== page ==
Tuesday, February 27, 2007

Medical Operations in Iraq Villages

Pfc. Chadwick Williams (right), native of Spokane, Wash., a medic with the 4th Battalion, 31st Infantry Regiment, 2nd Brigade Combat Team, 10th Mountain Division (Light Infantry), treats Kaild Hamed for a burn during a medical operation at the Ahmed Suhel School in Al Taraq, Iraq, Feb. 22. (U.S. Army photo by Staff Sgt. Angela McKinzie, 2nd BCT, 10th Mtn. Div. (LI) Public Affairs)

By Staff Sgt. Angela McKinzie
2nd BCT, 10th Mtn. Div. (LI) Public Affairs

AL TARAQ, Iraq — Terrorists commonly use scare tactics to disrupt the everyday lives of others; however, their tactics were unsuccessful during a recent medical operation.

Soldiers from the 4th Battalion, 31st Infantry Regiment and the 210th Brigade Support Battalion, both units of the 2nd Brigade Combat Team, 10th Mountain Division (Light Infantry), conducted a medical operation at the Ahmed Suhel School in Al Taraq, Iraq, Feb. 22.

Although the school offered a comfortable atmosphere, terrorists tried to disrupt the day’s activities with small arms fire and a rocket-propelled grenade attack.

But the medical operation continued and Iraqis still received care.

“If we shut this down, then the terrorist would have won,” said Capt. Shane Finn, the commander of Company C, 4-31st and native of Clinton, N.Y. “All they are trying to do is stop the operation – and they are not going to do that.”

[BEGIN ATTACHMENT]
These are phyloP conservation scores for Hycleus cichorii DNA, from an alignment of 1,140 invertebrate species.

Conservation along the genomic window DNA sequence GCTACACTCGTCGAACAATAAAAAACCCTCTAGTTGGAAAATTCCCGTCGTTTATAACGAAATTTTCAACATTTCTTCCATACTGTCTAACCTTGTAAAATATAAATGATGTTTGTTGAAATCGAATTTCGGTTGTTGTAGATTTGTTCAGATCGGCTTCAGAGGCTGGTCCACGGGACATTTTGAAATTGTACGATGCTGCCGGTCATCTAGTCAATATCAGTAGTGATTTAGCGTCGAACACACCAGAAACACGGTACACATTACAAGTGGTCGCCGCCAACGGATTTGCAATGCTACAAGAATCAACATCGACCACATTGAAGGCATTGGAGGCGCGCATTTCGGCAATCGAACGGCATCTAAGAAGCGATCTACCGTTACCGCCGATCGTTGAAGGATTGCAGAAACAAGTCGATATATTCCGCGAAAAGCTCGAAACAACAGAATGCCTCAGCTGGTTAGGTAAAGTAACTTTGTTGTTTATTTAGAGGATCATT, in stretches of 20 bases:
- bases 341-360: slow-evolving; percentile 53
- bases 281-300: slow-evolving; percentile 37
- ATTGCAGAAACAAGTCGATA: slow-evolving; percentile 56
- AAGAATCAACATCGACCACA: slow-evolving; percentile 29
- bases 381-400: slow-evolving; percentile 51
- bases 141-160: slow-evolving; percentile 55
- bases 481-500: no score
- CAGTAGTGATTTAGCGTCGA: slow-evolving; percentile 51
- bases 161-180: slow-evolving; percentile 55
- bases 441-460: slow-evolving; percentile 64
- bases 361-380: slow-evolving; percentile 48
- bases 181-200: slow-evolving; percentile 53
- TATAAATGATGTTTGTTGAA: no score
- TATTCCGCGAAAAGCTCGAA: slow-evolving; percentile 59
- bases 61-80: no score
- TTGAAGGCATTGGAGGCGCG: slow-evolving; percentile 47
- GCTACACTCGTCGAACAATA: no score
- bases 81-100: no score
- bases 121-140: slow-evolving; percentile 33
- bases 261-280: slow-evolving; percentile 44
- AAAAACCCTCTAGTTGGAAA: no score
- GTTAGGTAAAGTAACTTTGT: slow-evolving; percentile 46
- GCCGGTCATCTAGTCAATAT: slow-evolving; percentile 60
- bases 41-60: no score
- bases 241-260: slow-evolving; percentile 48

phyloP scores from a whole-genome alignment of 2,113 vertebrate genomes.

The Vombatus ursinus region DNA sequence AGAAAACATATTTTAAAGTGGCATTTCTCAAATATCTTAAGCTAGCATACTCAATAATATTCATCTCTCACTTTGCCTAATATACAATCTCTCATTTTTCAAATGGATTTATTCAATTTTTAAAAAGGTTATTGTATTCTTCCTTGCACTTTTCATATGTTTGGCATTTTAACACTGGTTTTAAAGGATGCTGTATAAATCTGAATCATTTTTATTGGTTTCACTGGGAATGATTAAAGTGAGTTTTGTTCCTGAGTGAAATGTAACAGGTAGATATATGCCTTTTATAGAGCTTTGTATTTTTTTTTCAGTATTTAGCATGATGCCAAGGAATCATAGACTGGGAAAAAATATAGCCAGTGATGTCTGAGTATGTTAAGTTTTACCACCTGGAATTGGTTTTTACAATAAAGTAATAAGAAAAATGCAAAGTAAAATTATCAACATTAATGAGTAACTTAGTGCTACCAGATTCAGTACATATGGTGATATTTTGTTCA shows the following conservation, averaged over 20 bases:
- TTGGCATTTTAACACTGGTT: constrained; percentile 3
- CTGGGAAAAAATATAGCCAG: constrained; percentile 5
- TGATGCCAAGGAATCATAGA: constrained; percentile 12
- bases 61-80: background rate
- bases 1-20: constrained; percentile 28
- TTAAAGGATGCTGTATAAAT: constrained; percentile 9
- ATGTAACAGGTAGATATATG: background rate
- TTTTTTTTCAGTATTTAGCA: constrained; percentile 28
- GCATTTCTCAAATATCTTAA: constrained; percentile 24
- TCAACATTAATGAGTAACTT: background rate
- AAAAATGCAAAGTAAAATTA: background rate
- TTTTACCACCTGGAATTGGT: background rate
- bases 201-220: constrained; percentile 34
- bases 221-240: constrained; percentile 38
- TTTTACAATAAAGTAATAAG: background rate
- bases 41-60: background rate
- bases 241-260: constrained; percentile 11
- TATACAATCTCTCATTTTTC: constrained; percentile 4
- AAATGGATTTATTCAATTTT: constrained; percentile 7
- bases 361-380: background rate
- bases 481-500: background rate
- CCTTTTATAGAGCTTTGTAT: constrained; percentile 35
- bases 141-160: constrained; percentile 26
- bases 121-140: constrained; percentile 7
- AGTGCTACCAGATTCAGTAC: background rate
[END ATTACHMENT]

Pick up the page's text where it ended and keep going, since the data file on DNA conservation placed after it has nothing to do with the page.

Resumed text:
Local resident nationals were seen for everything from coughs to burns, but some cases could not be treated with basic medical care. Seventy-five received treatment and no one was injured during the terrorist attack.

“I am very happy that the Americans have helped me,” said Kaild Hamed, an Iraqi teen, as he watched Williams bandage his wound. “They do a good job and they are my friends.”

Soldiers taking part in the mission understand the importance of medical operations.

“We live in Al Taraq and have a small aid station here,” said Pfc. Chadwick Williams, a native of Spokane, Wash., who serves as a medic with 4-31. "Every day there are people who come to our aid station requesting medical care, but since I am not a doctor, I cannot do too much for them. It is good to have medical operations because there are doctors on site to treat the Iraqis.”

The site selection for medical operations is also important.

“We chose to have the medical operation at the school so that we could get people comfortable with being at the school,” said 1st Sgt. David Simpson, the senior noncommissioned officer with Co. C, 4-31st and a native of Des Moines, Iowa. “The school offers a more friendly atmosphere for these types of operations.”

The unit is planning more medical operations in the area.

1 comment:

Sarge Charlie said...

Another hero, there is no end to them, thank God. I watched the filmstrip you provided and it has prompted me to do a blog on the History of the Medal Of Honor. I have no idea when it will post but it is out there. Thanks